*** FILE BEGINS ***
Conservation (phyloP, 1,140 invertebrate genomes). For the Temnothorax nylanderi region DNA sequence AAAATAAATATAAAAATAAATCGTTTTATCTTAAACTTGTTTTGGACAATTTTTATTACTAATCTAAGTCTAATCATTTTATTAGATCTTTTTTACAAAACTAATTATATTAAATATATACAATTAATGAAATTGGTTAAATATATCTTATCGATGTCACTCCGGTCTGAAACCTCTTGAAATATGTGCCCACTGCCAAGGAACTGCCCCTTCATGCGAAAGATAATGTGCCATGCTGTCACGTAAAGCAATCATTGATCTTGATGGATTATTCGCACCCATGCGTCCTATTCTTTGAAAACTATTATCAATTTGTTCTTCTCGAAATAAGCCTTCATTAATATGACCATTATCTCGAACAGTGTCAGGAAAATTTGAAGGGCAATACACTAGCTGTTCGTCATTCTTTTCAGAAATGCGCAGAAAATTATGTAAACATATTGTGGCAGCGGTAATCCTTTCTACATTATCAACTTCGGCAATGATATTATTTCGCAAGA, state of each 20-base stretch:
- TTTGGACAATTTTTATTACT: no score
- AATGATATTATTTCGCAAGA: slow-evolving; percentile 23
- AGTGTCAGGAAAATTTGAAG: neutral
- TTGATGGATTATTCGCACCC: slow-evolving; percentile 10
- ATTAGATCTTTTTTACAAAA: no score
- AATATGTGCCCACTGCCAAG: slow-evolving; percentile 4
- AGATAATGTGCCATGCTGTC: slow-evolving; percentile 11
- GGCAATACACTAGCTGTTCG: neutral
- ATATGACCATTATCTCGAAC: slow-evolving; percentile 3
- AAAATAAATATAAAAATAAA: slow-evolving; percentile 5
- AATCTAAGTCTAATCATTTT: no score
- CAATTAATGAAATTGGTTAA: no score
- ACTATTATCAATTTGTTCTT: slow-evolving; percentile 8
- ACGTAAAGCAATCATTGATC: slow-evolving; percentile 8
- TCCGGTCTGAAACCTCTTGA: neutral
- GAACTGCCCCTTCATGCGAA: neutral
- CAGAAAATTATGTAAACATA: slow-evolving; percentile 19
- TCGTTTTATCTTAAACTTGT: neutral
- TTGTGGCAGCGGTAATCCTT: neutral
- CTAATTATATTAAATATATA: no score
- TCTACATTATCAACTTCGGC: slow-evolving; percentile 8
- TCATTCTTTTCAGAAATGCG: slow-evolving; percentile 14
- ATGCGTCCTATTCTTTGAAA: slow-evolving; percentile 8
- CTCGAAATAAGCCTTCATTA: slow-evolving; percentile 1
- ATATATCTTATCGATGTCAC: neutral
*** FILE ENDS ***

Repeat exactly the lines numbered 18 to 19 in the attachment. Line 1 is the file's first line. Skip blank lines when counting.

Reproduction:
- CAGAAAATTATGTAAACATA: slow-evolving; percentile 19
- TCGTTTTATCTTAAACTTGT: neutral